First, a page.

Why Self-control Must Be a Standard for a Safe Society
A young sheriff’s deputy in a small town kills six and injures another before being shot and killed himself. It’s another grim story that causes shock, sorrow, a lot of conversation, and… then what?
Some people have yet to hear of this incident, caught up as they are in their daily struggles to get ahead. Maybe it’s a good thing they don’t have time for news like this. Then again, maybe it’s time to review the hundreds and thousands of stories in the recent past of senseless violence.
I’ve heard people argue that the killer was the victim of bullying and that although killing was “not the right thing to do,” a person can understand how he got provoked into doing it. No. By continuing to understand the provocation and thereby dismiss the incident, we facilitate danger in our world.
“No formal national standards exist for hiring police,” said one news article. How could there be in our multi-cultural, multi-values, generally reactive, adolescent, get-ahead society? A standard is “something established for use as a rule or basis of comparison in measuring or judging capacity, quantity, content, extent, value, quality, etc.” So says Webster’s Dictionary, itself becoming an obsolete standard in the age of Wikipedia.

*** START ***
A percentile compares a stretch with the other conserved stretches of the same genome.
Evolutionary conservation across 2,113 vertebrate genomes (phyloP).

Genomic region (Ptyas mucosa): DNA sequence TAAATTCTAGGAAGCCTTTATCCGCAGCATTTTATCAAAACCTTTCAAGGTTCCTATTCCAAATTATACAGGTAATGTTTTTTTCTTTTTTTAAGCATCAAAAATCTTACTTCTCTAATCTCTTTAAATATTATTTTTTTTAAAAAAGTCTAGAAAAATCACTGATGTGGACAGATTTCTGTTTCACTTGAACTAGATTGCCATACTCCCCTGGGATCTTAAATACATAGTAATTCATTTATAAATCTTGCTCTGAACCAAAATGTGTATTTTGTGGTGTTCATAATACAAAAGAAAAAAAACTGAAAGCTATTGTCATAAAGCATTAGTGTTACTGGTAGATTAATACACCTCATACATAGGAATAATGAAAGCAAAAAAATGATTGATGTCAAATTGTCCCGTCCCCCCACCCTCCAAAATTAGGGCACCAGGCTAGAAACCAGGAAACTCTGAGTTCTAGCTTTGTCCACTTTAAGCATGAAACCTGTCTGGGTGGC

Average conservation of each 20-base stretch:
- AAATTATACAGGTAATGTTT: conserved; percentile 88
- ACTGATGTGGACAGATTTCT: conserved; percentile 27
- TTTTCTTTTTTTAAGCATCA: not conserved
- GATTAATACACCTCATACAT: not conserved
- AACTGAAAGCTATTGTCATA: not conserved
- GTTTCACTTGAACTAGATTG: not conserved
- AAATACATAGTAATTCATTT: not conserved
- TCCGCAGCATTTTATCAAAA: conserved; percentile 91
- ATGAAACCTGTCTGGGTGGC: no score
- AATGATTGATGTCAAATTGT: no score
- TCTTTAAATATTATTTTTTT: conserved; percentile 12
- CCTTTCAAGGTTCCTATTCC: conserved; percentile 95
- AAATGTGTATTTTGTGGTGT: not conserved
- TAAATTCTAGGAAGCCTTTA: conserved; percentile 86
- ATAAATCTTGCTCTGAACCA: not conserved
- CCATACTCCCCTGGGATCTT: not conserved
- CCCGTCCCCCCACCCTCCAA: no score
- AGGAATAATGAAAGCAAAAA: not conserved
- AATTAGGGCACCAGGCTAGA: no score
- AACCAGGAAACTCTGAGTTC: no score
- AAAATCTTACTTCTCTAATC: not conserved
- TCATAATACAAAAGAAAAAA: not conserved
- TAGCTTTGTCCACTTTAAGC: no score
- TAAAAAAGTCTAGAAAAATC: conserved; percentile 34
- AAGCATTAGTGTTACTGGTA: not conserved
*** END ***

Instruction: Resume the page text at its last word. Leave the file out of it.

We could argue about the value of standards. Looking at mounting evidence, I’d say we’ve already abandoned too many and perhaps forgotten why we had them to begin with. Some resist the notion of standards with the argument that discrimination results from having them in place.
Yes. That’s the purpose of standards: to weigh, measure, judge, and select from a compendium of choices based on some desired outcome. Once upon a time there were standards that we as a nation embraced with a vision of producing a populace that was civil, educated, tolerant, and resourceful.
What are these desired outcomes today? Financial success on a grand scale, celebrity looks, sexual prowess, and notoriety? Fun, an easy life, lots of attention, and understanding when we cross the line?
We have big questions to confront and standards of self-control to examine. It’s not good enough to let experts debate the topics or look to authority figures of one sort or another to help us determine the right choices.
Self-control must be a standard for a safe society. Decorum in the public square must be re-birthed as an idea that has merit for all. It can and must be taught. And it must begin now—at home, at school, at work, and at play.